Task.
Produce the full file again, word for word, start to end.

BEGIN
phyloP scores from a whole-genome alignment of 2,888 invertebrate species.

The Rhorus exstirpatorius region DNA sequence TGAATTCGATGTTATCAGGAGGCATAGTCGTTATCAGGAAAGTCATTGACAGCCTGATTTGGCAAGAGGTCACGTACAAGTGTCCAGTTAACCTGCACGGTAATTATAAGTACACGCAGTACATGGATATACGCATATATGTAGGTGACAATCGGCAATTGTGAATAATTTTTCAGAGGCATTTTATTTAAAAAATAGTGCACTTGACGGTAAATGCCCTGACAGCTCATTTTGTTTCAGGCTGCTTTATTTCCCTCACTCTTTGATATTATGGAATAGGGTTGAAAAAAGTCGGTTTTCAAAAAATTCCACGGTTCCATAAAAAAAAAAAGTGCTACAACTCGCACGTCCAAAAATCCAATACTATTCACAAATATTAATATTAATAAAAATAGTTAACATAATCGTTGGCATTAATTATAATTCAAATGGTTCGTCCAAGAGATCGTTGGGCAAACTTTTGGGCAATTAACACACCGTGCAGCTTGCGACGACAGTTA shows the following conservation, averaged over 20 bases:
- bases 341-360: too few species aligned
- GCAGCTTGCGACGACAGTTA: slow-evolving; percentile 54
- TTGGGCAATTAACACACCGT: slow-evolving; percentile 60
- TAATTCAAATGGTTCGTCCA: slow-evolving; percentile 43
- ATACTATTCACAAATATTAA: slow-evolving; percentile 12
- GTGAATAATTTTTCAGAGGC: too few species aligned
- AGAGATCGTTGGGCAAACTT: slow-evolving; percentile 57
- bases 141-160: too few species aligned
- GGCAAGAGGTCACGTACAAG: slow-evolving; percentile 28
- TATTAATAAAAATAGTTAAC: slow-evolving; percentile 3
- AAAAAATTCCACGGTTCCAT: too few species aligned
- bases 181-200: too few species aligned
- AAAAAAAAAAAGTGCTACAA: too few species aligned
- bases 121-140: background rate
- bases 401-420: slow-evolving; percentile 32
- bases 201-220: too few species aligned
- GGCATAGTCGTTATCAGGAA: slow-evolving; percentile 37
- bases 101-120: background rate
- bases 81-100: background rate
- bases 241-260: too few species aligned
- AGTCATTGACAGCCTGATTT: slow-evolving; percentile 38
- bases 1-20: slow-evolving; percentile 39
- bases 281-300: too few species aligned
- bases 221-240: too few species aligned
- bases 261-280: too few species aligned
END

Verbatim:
phyloP scores from a whole-genome alignment of 2,888 invertebrate species.

The Rhorus exstirpatorius region DNA sequence TGAATTCGATGTTATCAGGAGGCATAGTCGTTATCAGGAAAGTCATTGACAGCCTGATTTGGCAAGAGGTCACGTACAAGTGTCCAGTTAACCTGCACGGTAATTATAAGTACACGCAGTACATGGATATACGCATATATGTAGGTGACAATCGGCAATTGTGAATAATTTTTCAGAGGCATTTTATTTAAAAAATAGTGCACTTGACGGTAAATGCCCTGACAGCTCATTTTGTTTCAGGCTGCTTTATTTCCCTCACTCTTTGATATTATGGAATAGGGTTGAAAAAAGTCGGTTTTCAAAAAATTCCACGGTTCCATAAAAAAAAAAAGTGCTACAACTCGCACGTCCAAAAATCCAATACTATTCACAAATATTAATATTAATAAAAATAGTTAACATAATCGTTGGCATTAATTATAATTCAAATGGTTCGTCCAAGAGATCGTTGGGCAAACTTTTGGGCAATTAACACACCGTGCAGCTTGCGACGACAGTTA shows the following conservation, averaged over 20 bases:
- bases 341-360: too few species aligned
- GCAGCTTGCGACGACAGTTA: slow-evolving; percentile 54
- TTGGGCAATTAACACACCGT: slow-evolving; percentile 60
- TAATTCAAATGGTTCGTCCA: slow-evolving; percentile 43
- ATACTATTCACAAATATTAA: slow-evolving; percentile 12
- GTGAATAATTTTTCAGAGGC: too few species aligned
- AGAGATCGTTGGGCAAACTT: slow-evolving; percentile 57
- bases 141-160: too few species aligned
- GGCAAGAGGTCACGTACAAG: slow-evolving; percentile 28
- TATTAATAAAAATAGTTAAC: slow-evolving; percentile 3
- AAAAAATTCCACGGTTCCAT: too few species aligned
- bases 181-200: too few species aligned
- AAAAAAAAAAAGTGCTACAA: too few species aligned
- bases 121-140: background rate
- bases 401-420: slow-evolving; percentile 32
- bases 201-220: too few species aligned
- GGCATAGTCGTTATCAGGAA: slow-evolving; percentile 37
- bases 101-120: background rate
- bases 81-100: background rate
- bases 241-260: too few species aligned
- AGTCATTGACAGCCTGATTT: slow-evolving; percentile 38
- bases 1-20: slow-evolving; percentile 39
- bases 281-300: too few species aligned
- bases 221-240: too few species aligned
- bases 261-280: too few species aligned